The Jordan Valley’s fate

"Staging what will most likely be nothing more than a symbolic hawkish ministerial vote to annex the Jordan Valley does more harm than good."

Jordan Valley. (photo credit: Wikimedia Commons)
Jordan Valley.
(photo credit: Wikimedia Commons)
Thanks to the backing of Likud, Yisrael Beytenu and Bayit Yehudi ministers, a bill proposing to annex the Jordan Valley was passed Sunday in the Ministerial Legislative Committee. Ministers from Hatnua and Yesh Atid responded with anger to the legislation.
They vowed to appeal the vote, which would place the matter directly in the hands of Prime Minister Binyamin Netanyahu.
Beginning with the 1967 Allon Plan, Israeli control over the Jordan Valley has been a centerpiece of the security establishment’s conception of the Jewish state’s essential defense needs. In October 1995, almost two years after signing the Oslo Accords, then-prime minister Yitzhak Rabin declared that “the security border of the State of Israel will be located in the Jordan Valley, in the broadest meaning of that term.”
The “broadest meaning of that term” probably was a decidedly inclusive definition of what is meant by the Jordan Valley, a definition that might even include the mountain ridges that overlook the valley to the west.
Prime Minister Binyamin Netanyahu has adopted Allon’s and Rabin’s decades-old defense perspective. In November, he said that security arrangements with the Palestinians “will no doubt include many things, but first among them will be that the State of Israel’s security border remains along the Jordan [River].”
This perspective on the Jordan Valley’s centrality to Israel’s security is shared by a majority of Israelis as well.
Sixty-three percent of Israelis said they opposed an Israeli pullout from the valley in a survey commissioned by the Jerusalem Center for Public Affairs. The poll, conducted by pollster Midgam and published in October, also found that 74% were opposed to having international forces in the Jordan Valley instead of IDF troops.
Retired Marine Corps Gen. John Allen, the former commander of US troops in Afghanistan, was tasked by US Secretary of State John Kerry with formulating a solution in the Jordan Valley that could conceivably answer Israel’s security needs without compromising Palestinian sovereignty too much.
Allen has reportedly accepted the idea that Israeli, not American forces, must remain on the ground along the Jordan Valley, at least in the short-term after the signing of a peace agreement. The challenge remains to convince the Palestinians.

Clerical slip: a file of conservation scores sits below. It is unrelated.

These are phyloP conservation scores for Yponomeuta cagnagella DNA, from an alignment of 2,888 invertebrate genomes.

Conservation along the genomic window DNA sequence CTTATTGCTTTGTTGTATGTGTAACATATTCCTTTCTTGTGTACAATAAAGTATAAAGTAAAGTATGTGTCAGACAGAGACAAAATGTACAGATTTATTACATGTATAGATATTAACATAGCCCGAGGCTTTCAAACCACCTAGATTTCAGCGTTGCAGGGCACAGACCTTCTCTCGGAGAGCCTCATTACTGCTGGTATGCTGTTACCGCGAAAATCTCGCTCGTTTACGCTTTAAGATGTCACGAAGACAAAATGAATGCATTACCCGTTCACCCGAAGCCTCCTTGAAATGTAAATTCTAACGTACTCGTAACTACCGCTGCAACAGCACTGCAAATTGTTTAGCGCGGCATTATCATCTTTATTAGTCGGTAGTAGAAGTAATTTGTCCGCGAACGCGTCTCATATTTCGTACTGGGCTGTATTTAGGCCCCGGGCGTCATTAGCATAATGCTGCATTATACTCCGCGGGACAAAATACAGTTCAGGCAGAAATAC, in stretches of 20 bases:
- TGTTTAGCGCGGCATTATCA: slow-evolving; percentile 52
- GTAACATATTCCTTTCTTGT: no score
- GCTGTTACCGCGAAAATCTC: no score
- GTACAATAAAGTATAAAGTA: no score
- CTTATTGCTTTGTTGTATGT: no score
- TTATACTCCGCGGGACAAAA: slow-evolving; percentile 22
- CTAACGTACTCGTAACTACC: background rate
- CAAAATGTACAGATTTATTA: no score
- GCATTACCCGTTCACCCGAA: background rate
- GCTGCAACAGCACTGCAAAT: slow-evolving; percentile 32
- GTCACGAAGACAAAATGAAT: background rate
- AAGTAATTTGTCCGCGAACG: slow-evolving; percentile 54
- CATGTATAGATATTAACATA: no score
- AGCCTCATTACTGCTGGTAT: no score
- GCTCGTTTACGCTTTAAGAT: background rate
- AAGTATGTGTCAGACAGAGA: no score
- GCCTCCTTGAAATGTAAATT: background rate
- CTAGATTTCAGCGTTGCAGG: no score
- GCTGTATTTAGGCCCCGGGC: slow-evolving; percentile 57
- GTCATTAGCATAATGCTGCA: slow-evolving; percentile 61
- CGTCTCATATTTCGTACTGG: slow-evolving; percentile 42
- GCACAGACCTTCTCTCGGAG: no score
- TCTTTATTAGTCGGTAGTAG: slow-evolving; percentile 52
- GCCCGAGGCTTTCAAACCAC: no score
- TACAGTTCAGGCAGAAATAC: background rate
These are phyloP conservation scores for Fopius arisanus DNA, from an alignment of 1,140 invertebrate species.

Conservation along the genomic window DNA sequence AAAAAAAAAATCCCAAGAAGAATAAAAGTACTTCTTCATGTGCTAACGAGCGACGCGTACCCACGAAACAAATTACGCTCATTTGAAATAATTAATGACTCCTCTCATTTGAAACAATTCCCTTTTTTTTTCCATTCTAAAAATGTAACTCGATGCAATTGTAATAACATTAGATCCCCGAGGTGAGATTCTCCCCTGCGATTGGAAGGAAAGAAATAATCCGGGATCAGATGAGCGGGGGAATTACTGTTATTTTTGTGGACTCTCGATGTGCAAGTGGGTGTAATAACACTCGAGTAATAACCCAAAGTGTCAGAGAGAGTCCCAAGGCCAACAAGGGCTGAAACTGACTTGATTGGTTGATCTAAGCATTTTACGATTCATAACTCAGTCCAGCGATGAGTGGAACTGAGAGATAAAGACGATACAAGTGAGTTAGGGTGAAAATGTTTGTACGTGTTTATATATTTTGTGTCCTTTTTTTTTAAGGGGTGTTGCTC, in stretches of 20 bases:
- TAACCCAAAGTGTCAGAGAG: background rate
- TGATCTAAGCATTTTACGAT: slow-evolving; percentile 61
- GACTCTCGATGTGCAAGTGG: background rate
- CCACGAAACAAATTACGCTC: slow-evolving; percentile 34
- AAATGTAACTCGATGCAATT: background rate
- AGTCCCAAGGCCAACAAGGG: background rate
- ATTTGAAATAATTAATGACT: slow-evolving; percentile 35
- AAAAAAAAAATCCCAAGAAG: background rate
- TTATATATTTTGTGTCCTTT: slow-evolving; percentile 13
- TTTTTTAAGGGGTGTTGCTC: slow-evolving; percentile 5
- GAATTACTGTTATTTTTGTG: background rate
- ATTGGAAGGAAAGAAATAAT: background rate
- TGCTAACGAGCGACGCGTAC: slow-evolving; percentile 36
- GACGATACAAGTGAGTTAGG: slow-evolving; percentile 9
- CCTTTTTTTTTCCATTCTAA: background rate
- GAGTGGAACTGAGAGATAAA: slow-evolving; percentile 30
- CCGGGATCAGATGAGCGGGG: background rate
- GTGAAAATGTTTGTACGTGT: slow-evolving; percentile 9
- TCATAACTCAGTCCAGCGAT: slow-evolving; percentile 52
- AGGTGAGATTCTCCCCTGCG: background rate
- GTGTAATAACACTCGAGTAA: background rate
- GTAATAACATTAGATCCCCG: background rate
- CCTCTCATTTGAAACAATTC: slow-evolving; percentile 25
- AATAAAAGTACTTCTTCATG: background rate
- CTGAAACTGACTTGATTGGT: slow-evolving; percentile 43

Under the circumstances, it hardly seems an opportune time for our ministers to advance legislation that gives the impression that Israel, not the Palestinians, is the intransigent party in the negotiations.
The matter of deciding the future of the Jordan Valley should not be left to a backbench lawmaker, with all due respect to MK Miri Regev who sponsored the legislation.
Rather, the cabinet led by the prime minister should decide whether maintaining Jewish settlements in the Jordan Valley is essential for Israel’s security needs or whether these needs can be met by IDF forces alone.
If, under a two-state solution, Israel should decide to retain Jewish settlements in the Jordan Valley, there would be ramifications. This area makes up at least 6% of the West Bank, if not more. Making it an integral part of a Jewish state would mean that the US and the Palestinians would expect an equivalent land swap inside the Green Line.
The ministers who voted in favor of annexing the Jordan Valley were motivated by valid security concerns, particularly the dangers presented by the smuggling of advanced weapons into the West Bank from Jordan. That is precisely what happened when Israel pulled out of Gaza and relinquished control over the Philadelphi Route. Arms from Iran, Libya and elsewhere made their way into Hamas-controlled Gaza and created a major security threat.
Admittedly, if Israel were to relinquish a civilian presence on the Jordan Valley, it would be difficult, if not impossible, to maintain a solely military presence there in the long term. Terrorist organizations would launch attacks targeting IDF forces. Pressure would build inside Israel in the form of grassroots organizations similar to “Four Mothers,” which was so instrumental in pressuring Israel to pull out of the security zone in Lebanon, to remove Israeli troops from the Jordan Valley. And international pressure would build as well.
Ultimately, however, the future of the Jordan Valley must be determined by the cabinet and by the prime minister. Staging what will most likely be nothing more than a symbolic hawkish ministerial vote to annex the Jordan Valley does more harm than good.